Father’s & Sons…

Read Hebrews 12
Focus on verse 5-699fdc4bc-f674-4549-846a-070bb0cda1d2-2384-0000069101385586_tmp

I had a father who I know loved me because he made the effort to discipline me. I’m not suggesting he did that all perfectly, but I appreciate that he gave it his best effort. I have since met folks who either had an absentee father, or one who had no idea how to discipline children. In nearly every case what amazes me most is how resilient the human spirit is in the midst of relational dysfunction. Many of these people turn out surprisingly well adjusted all things considered.
I was fortunate to have a father that loved his family, even if he didn’t always get it right. It is often a long hard road for children who grow up with serious dysfunction, some never fully recover, while others seemingly miraculously manage to come through it with relatively few ongoing issues.
Notice that I avoided using the word “normal” as a descriptor. This was intentional because when it comes to how we grow up and the characters we become, there may well be an average, but I defy anyone to describe a normal person. To me normal was what I experienced. To you normal is what you experienced. See the problem? Which one is really normal? Either we are all normal or no one is. In this case I’m going to suggest that no one is really “normal” as any of us would define it.
Getting back to discipline, which is what ultimately defined the parameters of normal for most of us – in today’s reading the writer of Hebrews reminds us that God, like a loving father, disciplines those He loves.

My son, do not regard lightly the discipline of the Lord,
nor be weary when reproved by him.
For the Lord disciplines the one he loves,
and chastises every son whom he receives.” (v. 5-6)

In other words, if God is not disciplining us it can only mean one of two things. Either we are walking in flawless obedience, or perhaps we are not really His children. Discipline is something that we rarely appreciate at the time it is being administered, but in time we come to to understand and appreciate that it was administered for our benefit. When a child is very young and learning how to explore the world around him or her, it is not uncommon for them to desire to try things that could be potentially harmful, like playing on a busy street. A loving parent will implement an appropriate form of discipline to impress upon the child that streets are not playgrounds because it is dangerous for them to be playing in the traffic. While the child may resist the correction and not understand why they can’t play on the street until that are a little older, it is still in their best interests to heed the discipline of the parent.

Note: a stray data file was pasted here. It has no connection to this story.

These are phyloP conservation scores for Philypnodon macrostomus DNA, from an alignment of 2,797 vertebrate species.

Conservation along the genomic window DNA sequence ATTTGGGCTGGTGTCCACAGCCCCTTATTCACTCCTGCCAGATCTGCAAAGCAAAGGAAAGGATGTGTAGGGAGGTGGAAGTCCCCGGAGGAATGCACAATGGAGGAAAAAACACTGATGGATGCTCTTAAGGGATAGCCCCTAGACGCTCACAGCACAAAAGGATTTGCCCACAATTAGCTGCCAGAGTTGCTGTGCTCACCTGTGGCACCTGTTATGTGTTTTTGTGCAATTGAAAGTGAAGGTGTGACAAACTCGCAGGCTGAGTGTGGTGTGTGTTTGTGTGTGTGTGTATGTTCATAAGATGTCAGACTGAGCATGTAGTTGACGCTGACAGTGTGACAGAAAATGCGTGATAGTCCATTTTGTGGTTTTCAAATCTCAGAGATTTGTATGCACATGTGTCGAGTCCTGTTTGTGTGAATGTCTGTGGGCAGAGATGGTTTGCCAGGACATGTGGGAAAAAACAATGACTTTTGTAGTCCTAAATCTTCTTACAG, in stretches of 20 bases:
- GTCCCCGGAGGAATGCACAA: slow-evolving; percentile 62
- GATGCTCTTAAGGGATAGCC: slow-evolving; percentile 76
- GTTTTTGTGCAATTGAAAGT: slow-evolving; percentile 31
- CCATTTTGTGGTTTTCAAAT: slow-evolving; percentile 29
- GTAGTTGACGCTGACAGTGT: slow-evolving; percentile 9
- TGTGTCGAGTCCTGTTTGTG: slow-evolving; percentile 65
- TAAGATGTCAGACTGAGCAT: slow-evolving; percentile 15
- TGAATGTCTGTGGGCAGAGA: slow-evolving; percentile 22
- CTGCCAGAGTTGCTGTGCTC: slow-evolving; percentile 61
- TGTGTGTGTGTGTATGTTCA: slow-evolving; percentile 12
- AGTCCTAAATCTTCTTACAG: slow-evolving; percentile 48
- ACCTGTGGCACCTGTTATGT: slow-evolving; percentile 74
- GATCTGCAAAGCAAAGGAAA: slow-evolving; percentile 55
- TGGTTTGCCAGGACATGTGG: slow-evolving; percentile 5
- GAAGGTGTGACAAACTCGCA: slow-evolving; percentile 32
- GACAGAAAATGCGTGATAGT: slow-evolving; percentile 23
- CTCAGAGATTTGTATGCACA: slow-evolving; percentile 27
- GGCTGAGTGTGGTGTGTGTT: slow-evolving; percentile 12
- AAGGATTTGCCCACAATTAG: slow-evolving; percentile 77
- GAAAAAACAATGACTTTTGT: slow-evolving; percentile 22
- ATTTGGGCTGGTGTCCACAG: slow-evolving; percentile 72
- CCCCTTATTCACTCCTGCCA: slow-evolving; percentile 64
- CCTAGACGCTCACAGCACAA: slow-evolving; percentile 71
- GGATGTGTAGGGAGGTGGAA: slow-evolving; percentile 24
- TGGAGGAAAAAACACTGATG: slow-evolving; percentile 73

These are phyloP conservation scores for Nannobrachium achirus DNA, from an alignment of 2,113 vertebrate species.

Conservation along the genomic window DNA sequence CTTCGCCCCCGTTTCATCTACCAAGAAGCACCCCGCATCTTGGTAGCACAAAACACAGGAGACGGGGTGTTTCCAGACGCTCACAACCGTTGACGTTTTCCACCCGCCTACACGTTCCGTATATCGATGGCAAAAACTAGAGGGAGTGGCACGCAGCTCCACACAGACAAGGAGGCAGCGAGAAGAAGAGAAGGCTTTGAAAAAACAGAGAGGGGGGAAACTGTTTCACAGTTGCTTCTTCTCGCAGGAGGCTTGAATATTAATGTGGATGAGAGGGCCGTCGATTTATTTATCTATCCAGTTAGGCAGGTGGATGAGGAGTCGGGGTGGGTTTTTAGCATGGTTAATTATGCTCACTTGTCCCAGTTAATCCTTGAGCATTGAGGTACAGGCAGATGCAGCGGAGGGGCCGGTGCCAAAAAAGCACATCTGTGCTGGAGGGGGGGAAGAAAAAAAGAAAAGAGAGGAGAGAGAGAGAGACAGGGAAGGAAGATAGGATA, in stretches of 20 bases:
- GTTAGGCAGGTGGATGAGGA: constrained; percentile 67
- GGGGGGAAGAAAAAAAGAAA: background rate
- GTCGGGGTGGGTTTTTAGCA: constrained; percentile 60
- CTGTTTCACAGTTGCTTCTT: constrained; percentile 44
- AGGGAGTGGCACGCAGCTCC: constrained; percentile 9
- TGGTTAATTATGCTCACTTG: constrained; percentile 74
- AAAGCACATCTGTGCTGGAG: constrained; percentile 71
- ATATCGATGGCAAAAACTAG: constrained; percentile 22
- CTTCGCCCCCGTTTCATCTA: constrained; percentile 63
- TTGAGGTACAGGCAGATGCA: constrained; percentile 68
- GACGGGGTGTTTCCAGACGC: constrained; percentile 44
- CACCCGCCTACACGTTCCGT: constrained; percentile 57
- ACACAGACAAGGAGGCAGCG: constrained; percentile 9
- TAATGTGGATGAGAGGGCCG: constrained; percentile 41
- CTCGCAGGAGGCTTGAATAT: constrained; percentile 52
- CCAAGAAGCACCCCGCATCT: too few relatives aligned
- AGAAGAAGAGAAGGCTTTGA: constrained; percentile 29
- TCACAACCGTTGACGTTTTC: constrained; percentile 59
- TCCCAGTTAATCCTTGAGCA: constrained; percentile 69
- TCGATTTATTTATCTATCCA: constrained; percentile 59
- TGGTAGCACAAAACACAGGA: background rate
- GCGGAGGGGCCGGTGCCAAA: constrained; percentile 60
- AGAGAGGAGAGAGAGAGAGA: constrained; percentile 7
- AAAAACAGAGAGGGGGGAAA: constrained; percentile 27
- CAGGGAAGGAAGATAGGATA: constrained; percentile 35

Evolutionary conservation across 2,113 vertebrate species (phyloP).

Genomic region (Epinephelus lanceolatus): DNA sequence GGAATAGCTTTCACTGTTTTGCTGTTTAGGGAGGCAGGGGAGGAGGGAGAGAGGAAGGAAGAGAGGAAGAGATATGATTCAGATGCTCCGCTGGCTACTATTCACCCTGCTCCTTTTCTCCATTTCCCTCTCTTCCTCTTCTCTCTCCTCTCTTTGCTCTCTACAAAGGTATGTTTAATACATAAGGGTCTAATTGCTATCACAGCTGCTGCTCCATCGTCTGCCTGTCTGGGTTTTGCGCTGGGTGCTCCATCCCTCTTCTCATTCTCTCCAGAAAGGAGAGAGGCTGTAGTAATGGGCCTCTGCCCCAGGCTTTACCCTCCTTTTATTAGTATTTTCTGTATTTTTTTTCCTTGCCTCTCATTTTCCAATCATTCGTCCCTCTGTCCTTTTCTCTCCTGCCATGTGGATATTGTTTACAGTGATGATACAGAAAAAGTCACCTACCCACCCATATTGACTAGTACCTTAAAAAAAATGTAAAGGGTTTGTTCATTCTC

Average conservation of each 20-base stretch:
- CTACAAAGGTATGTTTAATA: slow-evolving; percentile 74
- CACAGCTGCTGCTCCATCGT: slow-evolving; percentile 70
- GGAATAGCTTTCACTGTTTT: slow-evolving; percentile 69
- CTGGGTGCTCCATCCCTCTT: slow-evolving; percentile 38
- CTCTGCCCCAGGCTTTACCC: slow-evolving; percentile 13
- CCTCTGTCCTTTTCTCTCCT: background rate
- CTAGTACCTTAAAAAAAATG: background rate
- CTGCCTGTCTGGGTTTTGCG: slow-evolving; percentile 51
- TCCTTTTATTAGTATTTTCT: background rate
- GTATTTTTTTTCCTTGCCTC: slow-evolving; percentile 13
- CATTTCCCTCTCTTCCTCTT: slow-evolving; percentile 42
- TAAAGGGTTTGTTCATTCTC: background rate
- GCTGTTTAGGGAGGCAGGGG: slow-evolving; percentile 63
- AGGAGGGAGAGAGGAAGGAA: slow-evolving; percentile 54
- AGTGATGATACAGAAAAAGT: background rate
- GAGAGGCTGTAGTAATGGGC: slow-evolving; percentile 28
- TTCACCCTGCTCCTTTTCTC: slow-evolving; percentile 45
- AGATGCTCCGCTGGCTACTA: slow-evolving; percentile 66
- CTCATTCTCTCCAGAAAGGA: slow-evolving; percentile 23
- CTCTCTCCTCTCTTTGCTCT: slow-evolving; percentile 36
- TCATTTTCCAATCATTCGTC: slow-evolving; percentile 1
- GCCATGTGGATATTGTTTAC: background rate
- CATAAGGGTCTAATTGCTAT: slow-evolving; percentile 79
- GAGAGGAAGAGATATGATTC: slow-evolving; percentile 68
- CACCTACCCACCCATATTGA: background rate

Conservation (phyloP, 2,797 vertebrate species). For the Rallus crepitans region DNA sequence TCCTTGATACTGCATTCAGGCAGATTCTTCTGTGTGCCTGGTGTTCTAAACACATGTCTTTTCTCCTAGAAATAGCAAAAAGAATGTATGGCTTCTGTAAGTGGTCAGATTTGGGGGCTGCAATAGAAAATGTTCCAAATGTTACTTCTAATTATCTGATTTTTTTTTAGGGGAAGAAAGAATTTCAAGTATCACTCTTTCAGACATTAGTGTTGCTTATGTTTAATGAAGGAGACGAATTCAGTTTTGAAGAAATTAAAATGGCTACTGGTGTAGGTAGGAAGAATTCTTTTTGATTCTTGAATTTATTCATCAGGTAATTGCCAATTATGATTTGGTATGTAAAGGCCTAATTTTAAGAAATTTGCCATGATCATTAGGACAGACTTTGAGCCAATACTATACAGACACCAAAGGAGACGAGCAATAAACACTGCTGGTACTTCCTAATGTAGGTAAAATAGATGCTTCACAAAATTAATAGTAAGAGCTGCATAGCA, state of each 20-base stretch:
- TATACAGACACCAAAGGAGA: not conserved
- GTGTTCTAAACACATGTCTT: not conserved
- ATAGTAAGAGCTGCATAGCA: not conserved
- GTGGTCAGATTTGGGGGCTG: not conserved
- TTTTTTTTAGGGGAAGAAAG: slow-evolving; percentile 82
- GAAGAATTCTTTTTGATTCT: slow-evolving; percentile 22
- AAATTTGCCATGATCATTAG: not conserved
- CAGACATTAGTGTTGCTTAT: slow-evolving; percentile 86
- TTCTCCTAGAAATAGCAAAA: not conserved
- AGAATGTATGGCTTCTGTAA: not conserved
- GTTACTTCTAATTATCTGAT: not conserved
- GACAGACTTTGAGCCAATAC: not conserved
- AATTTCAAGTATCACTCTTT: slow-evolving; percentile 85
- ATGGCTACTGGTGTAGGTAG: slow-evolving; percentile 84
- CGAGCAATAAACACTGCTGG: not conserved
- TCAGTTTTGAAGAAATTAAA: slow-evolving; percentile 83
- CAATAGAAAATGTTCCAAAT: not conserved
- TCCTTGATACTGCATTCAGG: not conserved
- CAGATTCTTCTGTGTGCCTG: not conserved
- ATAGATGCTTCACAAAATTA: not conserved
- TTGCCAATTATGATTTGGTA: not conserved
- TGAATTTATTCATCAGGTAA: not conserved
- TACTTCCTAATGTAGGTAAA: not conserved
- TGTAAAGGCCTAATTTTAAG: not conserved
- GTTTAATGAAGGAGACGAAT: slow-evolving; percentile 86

There are times when God corrects us, that we do not understand why, because we do not see the same picture God sees. As we learn to trust Him, both the frequency and the intensity of His discipline will likely diminish because as we learn to trust God, we also learn to walk more closely in obedience to his will. We are not yet perfected, so we still fail, but frequency and intensity of our failures also diminishes as we learn to walk more closely with Him. It is actually very similar to the way a healthy relationship between a father and child becomes closer as the child matures. It changes from the father administering correction, to offering guidance, to mutual encouragement and exhortation. When discipline is properly administered, it eventually becomes unnecessary.

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About Dented-Knight

A knight with polished, shining, perfect armor is typically one with no battle experience. It is the knight in dented armor that knows what it costs to win.
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